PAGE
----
Three Poems by Revonne Johnson

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When the Hat Went Up
Remembering the Montgomery, Alabama, Riverfront brawl.

When the hat went up on the dock in Alabama
ancestors of slaves fought back.
When the hat went up, we fought years of disrespect, disenfranchisement,
and demonization.
When the hat went up, we backed up, and stood up with our heads up cause
we were fed up
When the hat when up, we defended a brother doing what was expected—
his job.
When the hat went up, oppressors watched their greatest fear—retaliation
and condemnation.
When the hat went up, our ancestors cheered our courage and our choice.
When the hat went up, our communities celebrated unity with an unspoken
understanding.
When the hat went up, there was pride and vindication—for just a brief
moment.
When the hat went up, we were simply asking for what we were due, for what
we have always wanted . . .
freedom & respect
life without physical & psychological chains
and an even playing field.
When the hat went up, we did not sit still and endure their wrath. We fought.
We swam. We swung.
When the hat went up . . .
We had hope.


We Grow Tired

Dear Lady Justice,
We grow tired.
We say
We grow tired of waiting.
We grow tired of the acquittals and the dismissals
by a judicial that is obviously prejudicial towards
those who are poor, innocent, and black.

Too many jurors, judges,
prosecutors, and prisons
have gotten the verdict wrong.
Too many times you have
altered your scales
to damn the innocent irreversibly,
just so that the Haves can retain
what they do not often deserve;
just so that the Haves can protect
those who often are not worthy.

We grow tired.
We say . . .
We grow tired of waiting.
We grow tired of the acquittals and the dismissals
by a judicial that is obviously prejudicial towards
those who are poor, innocent, and black.

We know that you were built to contain
the helpless, the powerless,
the blackish, and the brownish.
For your actions are not broken.
They are purposeful, intentional, and detrimental
to the innocent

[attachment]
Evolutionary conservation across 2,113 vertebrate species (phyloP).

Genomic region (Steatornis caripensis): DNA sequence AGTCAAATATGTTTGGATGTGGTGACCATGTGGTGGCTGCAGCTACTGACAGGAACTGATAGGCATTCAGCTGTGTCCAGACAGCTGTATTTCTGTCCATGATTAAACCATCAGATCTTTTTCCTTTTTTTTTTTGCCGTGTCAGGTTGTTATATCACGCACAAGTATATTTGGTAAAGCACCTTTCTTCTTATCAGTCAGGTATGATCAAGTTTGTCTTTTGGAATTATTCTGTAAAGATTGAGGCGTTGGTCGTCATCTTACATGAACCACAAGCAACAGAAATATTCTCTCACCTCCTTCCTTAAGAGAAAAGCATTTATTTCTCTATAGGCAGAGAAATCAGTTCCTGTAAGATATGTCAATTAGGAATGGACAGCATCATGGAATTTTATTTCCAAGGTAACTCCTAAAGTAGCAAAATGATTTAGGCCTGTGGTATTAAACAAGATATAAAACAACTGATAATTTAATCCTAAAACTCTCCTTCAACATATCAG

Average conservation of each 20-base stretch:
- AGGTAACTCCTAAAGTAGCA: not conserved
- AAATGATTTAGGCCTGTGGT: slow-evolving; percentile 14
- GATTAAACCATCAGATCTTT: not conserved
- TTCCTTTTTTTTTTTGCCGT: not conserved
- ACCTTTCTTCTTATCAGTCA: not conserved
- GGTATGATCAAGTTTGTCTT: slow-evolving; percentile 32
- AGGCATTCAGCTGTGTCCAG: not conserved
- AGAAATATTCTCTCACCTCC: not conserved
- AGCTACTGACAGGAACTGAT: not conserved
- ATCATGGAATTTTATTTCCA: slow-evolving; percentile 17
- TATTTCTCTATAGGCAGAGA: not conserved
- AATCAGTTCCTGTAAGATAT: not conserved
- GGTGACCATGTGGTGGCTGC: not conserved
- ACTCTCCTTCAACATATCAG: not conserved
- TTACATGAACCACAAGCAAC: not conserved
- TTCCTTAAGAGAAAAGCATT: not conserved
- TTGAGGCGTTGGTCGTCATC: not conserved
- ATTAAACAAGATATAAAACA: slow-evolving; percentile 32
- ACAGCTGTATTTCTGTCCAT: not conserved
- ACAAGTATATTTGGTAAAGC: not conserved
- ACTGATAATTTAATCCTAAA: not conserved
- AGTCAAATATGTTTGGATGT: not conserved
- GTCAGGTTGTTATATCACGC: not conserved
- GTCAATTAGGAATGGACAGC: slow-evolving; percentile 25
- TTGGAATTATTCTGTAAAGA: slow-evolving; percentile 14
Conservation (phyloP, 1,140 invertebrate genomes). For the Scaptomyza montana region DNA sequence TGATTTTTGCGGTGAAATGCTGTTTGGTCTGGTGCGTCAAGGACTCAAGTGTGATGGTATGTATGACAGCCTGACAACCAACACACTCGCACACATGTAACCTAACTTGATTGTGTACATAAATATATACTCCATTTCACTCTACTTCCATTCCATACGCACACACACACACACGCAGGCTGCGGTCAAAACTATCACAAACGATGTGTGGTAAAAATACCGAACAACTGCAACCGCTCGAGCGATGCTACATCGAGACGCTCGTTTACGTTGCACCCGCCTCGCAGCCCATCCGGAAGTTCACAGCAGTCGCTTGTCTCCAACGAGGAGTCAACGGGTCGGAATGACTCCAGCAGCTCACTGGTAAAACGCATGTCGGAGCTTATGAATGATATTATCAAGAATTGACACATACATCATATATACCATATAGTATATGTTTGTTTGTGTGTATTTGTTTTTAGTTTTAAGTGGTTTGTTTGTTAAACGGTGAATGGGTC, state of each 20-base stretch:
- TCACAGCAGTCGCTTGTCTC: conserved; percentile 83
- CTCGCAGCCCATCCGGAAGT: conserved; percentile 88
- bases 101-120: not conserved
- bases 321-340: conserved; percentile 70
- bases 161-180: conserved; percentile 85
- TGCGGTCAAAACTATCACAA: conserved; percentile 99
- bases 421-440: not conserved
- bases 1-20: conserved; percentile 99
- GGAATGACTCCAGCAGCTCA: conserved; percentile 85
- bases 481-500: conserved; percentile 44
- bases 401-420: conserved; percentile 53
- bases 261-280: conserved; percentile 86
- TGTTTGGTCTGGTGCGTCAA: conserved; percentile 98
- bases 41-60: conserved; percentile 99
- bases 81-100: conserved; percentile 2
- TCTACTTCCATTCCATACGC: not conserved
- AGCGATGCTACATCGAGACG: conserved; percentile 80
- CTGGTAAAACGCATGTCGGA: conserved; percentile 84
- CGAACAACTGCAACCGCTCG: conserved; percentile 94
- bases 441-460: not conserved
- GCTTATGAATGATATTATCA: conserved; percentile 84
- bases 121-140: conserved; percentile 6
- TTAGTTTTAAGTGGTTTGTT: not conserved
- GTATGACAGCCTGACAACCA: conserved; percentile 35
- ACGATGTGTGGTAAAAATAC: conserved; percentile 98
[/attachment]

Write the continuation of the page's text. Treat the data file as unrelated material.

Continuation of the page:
whose cries for freedom are excruciating.
For you contentiously free white birds
while concurrently caging black birds
with no guilt.

We want justice
We say . . .
We want justice
for those unfairly slain
by strangers wielding weapons
without just cause;
by strangers wielding weapons
just because.

We grow tired.
We say . . .
We grow tired of waiting.

The Black Community
Our Reason
Golden Shovel poetic form using the first verse
from Audre Lorde’s poem, "Echoes."

Why can’t there
be a celebration that is
just for me? I want a
woman’s voice with the timbre
of Whitney to be proof
that my voice
is worthy and that
truth comes
often from
those not
included because being
dismissed and not heard
is hurtful and
not knowing

that you
definitely are
more than you are not
that just being
recognized and heard

is being noticed
by not only
your baby
but others

who are not
as open to being heard
from someone like me. My voice is for
all Black women because all the
women like me want the same
thing—respect. So we ask for this reason.

Revonne Johnson is a wife, mother, tech professional, and poet. Her most recent works focus on Black women, including a book of poems about the unique struggles of Black women and the politics of the day. This collection is dedicated to her mother who passed away in 2018. The poetry series title is “Dear Black Woman,” and there are currently five separate poetry books in this series. For more information visit www.revonnejohnsonbooks.com.

Feature Image: “Lady Justice” by Jason Jacobs from Hawaii under the Creative Commons Attribution 2.0 Generic license from Wiki Commons.

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